I read Benjamin’s Alice Have I Been a few years ago. In that one, she creates a novel around the young lady who supposedly inspired Alice in Wonderland. I didn’t really like it very much, but I’d heard that The Autobiography of Mrs. Tom Thumb was worth a shot, so I grabbed it when I saw it at Half Price Books. I’m glad I did — it was a good story with a fascinating cast.
“That’s just it, don’t you see? I don’t want to be taken care of! I don’t want be hidden away, a burden! I want to make my own way! To have a greater purpose!’”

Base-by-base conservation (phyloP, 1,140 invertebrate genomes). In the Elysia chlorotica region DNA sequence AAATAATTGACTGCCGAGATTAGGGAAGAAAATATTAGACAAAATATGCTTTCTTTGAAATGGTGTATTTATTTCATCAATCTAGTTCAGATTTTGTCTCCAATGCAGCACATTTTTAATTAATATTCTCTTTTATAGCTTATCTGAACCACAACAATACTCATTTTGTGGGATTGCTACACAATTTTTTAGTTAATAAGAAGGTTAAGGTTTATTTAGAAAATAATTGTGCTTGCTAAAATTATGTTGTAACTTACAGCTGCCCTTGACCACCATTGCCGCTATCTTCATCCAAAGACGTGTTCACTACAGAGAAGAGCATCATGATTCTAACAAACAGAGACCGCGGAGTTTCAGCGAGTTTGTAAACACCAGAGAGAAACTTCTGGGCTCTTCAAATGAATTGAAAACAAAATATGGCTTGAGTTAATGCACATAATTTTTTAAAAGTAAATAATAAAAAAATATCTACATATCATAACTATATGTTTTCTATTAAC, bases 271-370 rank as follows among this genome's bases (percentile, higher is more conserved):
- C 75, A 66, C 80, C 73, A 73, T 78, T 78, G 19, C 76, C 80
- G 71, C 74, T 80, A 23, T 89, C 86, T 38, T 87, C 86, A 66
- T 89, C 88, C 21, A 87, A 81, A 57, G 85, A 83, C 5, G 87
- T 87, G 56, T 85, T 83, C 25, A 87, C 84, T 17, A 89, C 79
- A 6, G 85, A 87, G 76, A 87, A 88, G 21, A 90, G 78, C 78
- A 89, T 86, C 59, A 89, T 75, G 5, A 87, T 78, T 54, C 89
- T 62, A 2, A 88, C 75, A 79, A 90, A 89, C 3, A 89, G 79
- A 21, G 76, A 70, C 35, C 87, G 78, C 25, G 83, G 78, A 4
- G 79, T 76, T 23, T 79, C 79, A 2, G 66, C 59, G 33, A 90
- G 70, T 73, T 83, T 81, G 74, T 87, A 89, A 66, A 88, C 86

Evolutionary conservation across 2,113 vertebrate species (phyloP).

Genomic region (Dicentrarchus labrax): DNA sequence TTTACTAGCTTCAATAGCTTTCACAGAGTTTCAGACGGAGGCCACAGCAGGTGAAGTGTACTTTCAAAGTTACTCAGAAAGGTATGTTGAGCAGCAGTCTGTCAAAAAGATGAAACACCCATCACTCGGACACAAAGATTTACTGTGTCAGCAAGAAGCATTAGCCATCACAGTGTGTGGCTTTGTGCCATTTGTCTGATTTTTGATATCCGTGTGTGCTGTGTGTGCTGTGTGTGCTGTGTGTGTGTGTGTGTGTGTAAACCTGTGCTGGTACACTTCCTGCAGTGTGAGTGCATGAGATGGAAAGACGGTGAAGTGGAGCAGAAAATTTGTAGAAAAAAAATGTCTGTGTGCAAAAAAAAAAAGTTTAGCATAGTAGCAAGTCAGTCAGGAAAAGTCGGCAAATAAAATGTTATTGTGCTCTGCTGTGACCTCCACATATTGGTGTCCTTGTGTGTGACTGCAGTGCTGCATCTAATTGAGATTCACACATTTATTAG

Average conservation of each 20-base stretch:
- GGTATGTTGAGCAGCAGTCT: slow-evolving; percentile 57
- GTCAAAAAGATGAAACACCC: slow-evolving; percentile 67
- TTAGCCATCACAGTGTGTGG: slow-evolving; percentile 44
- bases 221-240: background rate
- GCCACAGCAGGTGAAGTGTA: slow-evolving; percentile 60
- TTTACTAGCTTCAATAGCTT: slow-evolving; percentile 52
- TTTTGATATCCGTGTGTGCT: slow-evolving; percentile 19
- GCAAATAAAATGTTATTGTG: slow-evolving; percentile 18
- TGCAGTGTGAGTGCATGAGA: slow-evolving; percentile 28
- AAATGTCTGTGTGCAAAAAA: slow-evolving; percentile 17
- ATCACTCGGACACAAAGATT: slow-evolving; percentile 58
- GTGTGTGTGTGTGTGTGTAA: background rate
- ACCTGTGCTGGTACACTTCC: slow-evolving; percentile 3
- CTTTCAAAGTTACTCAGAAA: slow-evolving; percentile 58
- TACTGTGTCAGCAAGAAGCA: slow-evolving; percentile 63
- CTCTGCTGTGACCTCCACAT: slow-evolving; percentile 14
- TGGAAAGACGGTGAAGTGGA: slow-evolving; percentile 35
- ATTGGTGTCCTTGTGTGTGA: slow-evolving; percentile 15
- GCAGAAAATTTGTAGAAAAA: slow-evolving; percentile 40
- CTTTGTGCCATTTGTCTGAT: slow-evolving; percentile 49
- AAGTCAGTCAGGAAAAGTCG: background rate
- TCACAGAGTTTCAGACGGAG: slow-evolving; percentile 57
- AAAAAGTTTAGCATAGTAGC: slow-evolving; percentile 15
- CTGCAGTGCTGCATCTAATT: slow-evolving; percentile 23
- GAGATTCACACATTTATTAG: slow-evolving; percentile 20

Mercy Lavinia “Vinnie” Bump was only two-foot eight-inches tall, but had massive dreams and aspirations for herself. She taught school, managing to control students easily twice her size, and strove to constantly improve her own education as well. When she was a teenager, she got the opportunity to travel — something she’d always wanted to do. Granted, it was as an act on a showboat — but it eventually lead her to fame and fortune as a member of P.T. Barnum’s crew, as well as her marriage to General Tom Thumb.
Despite the title, this is most certainly a novel. Benjamin surely did her research, but we’re given 100% access to Vinnie’s thoughts and concerns throughout the book. Still, it’s fascinating — both the character of Vinnie, whom I loved, and the world she lived in and people she loved.